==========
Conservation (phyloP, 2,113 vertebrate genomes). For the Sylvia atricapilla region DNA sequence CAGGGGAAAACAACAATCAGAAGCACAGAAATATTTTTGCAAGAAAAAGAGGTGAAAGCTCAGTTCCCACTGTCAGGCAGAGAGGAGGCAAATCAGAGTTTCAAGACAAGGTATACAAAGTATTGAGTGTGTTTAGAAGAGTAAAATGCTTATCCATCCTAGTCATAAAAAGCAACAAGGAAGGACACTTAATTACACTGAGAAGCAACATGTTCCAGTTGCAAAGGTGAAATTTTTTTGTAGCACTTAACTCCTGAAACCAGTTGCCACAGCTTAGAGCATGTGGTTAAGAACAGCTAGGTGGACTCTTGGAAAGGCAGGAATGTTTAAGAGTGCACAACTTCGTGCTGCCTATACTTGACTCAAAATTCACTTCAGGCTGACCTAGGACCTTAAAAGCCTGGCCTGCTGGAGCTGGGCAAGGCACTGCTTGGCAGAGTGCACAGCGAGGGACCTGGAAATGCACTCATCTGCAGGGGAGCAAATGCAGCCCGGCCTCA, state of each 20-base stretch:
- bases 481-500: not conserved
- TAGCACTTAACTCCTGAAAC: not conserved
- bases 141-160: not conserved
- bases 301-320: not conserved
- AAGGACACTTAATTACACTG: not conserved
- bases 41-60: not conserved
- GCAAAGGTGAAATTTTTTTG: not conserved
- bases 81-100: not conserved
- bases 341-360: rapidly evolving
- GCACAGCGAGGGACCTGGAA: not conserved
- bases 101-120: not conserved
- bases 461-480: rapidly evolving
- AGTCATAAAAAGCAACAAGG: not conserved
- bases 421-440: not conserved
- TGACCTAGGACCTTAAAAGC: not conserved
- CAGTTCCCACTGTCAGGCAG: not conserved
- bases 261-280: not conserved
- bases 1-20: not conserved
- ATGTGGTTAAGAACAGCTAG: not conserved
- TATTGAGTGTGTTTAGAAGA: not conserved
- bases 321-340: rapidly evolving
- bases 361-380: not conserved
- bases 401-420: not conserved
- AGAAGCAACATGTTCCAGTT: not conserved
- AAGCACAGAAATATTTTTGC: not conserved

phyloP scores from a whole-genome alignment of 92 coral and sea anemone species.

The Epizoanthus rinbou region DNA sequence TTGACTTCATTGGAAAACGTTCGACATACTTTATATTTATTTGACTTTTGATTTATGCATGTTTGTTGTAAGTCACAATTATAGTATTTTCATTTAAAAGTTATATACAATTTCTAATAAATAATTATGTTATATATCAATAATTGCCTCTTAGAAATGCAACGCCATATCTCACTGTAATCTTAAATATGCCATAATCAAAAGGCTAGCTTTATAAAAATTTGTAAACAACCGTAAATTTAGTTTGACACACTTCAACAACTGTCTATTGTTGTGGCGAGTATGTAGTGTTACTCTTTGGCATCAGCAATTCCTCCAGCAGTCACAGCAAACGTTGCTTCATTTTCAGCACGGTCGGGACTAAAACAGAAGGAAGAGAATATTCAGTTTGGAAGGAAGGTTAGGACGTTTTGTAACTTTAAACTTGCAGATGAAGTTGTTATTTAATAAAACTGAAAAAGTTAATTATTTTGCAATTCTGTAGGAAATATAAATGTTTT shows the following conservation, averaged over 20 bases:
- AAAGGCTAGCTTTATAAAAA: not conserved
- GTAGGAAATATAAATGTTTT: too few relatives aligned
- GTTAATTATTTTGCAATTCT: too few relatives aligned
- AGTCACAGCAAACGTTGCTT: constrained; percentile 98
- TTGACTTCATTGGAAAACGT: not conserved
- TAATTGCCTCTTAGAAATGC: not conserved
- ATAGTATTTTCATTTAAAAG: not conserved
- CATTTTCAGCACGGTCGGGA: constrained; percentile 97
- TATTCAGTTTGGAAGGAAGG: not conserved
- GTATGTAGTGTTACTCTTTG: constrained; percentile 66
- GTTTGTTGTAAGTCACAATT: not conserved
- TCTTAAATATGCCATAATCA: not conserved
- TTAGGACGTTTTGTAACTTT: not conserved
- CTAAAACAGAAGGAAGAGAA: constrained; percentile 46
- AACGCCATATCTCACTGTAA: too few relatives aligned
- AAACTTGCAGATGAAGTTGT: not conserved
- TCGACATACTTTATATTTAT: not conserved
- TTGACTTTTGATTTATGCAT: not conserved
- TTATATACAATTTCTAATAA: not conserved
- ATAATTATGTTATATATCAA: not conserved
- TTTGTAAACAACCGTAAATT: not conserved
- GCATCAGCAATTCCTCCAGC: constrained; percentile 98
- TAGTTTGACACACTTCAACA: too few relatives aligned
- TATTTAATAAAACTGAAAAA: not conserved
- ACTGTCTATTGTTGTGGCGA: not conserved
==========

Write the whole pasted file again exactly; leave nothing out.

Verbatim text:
Conservation (phyloP, 2,113 vertebrate genomes). For the Sylvia atricapilla region DNA sequence CAGGGGAAAACAACAATCAGAAGCACAGAAATATTTTTGCAAGAAAAAGAGGTGAAAGCTCAGTTCCCACTGTCAGGCAGAGAGGAGGCAAATCAGAGTTTCAAGACAAGGTATACAAAGTATTGAGTGTGTTTAGAAGAGTAAAATGCTTATCCATCCTAGTCATAAAAAGCAACAAGGAAGGACACTTAATTACACTGAGAAGCAACATGTTCCAGTTGCAAAGGTGAAATTTTTTTGTAGCACTTAACTCCTGAAACCAGTTGCCACAGCTTAGAGCATGTGGTTAAGAACAGCTAGGTGGACTCTTGGAAAGGCAGGAATGTTTAAGAGTGCACAACTTCGTGCTGCCTATACTTGACTCAAAATTCACTTCAGGCTGACCTAGGACCTTAAAAGCCTGGCCTGCTGGAGCTGGGCAAGGCACTGCTTGGCAGAGTGCACAGCGAGGGACCTGGAAATGCACTCATCTGCAGGGGAGCAAATGCAGCCCGGCCTCA, state of each 20-base stretch:
- bases 481-500: not conserved
- TAGCACTTAACTCCTGAAAC: not conserved
- bases 141-160: not conserved
- bases 301-320: not conserved
- AAGGACACTTAATTACACTG: not conserved
- bases 41-60: not conserved
- GCAAAGGTGAAATTTTTTTG: not conserved
- bases 81-100: not conserved
- bases 341-360: rapidly evolving
- GCACAGCGAGGGACCTGGAA: not conserved
- bases 101-120: not conserved
- bases 461-480: rapidly evolving
- AGTCATAAAAAGCAACAAGG: not conserved
- bases 421-440: not conserved
- TGACCTAGGACCTTAAAAGC: not conserved
- CAGTTCCCACTGTCAGGCAG: not conserved
- bases 261-280: not conserved
- bases 1-20: not conserved
- ATGTGGTTAAGAACAGCTAG: not conserved
- TATTGAGTGTGTTTAGAAGA: not conserved
- bases 321-340: rapidly evolving
- bases 361-380: not conserved
- bases 401-420: not conserved
- AGAAGCAACATGTTCCAGTT: not conserved
- AAGCACAGAAATATTTTTGC: not conserved

phyloP scores from a whole-genome alignment of 92 coral and sea anemone species.

The Epizoanthus rinbou region DNA sequence TTGACTTCATTGGAAAACGTTCGACATACTTTATATTTATTTGACTTTTGATTTATGCATGTTTGTTGTAAGTCACAATTATAGTATTTTCATTTAAAAGTTATATACAATTTCTAATAAATAATTATGTTATATATCAATAATTGCCTCTTAGAAATGCAACGCCATATCTCACTGTAATCTTAAATATGCCATAATCAAAAGGCTAGCTTTATAAAAATTTGTAAACAACCGTAAATTTAGTTTGACACACTTCAACAACTGTCTATTGTTGTGGCGAGTATGTAGTGTTACTCTTTGGCATCAGCAATTCCTCCAGCAGTCACAGCAAACGTTGCTTCATTTTCAGCACGGTCGGGACTAAAACAGAAGGAAGAGAATATTCAGTTTGGAAGGAAGGTTAGGACGTTTTGTAACTTTAAACTTGCAGATGAAGTTGTTATTTAATAAAACTGAAAAAGTTAATTATTTTGCAATTCTGTAGGAAATATAAATGTTTT shows the following conservation, averaged over 20 bases:
- AAAGGCTAGCTTTATAAAAA: not conserved
- GTAGGAAATATAAATGTTTT: too few relatives aligned
- GTTAATTATTTTGCAATTCT: too few relatives aligned
- AGTCACAGCAAACGTTGCTT: constrained; percentile 98
- TTGACTTCATTGGAAAACGT: not conserved
- TAATTGCCTCTTAGAAATGC: not conserved
- ATAGTATTTTCATTTAAAAG: not conserved
- CATTTTCAGCACGGTCGGGA: constrained; percentile 97
- TATTCAGTTTGGAAGGAAGG: not conserved
- GTATGTAGTGTTACTCTTTG: constrained; percentile 66
- GTTTGTTGTAAGTCACAATT: not conserved
- TCTTAAATATGCCATAATCA: not conserved
- TTAGGACGTTTTGTAACTTT: not conserved
- CTAAAACAGAAGGAAGAGAA: constrained; percentile 46
- AACGCCATATCTCACTGTAA: too few relatives aligned
- AAACTTGCAGATGAAGTTGT: not conserved
- TCGACATACTTTATATTTAT: not conserved
- TTGACTTTTGATTTATGCAT: not conserved
- TTATATACAATTTCTAATAA: not conserved
- ATAATTATGTTATATATCAA: not conserved
- TTTGTAAACAACCGTAAATT: not conserved
- GCATCAGCAATTCCTCCAGC: constrained; percentile 98
- TAGTTTGACACACTTCAACA: too few relatives aligned
- TATTTAATAAAACTGAAAAA: not conserved
- ACTGTCTATTGTTGTGGCGA: not conserved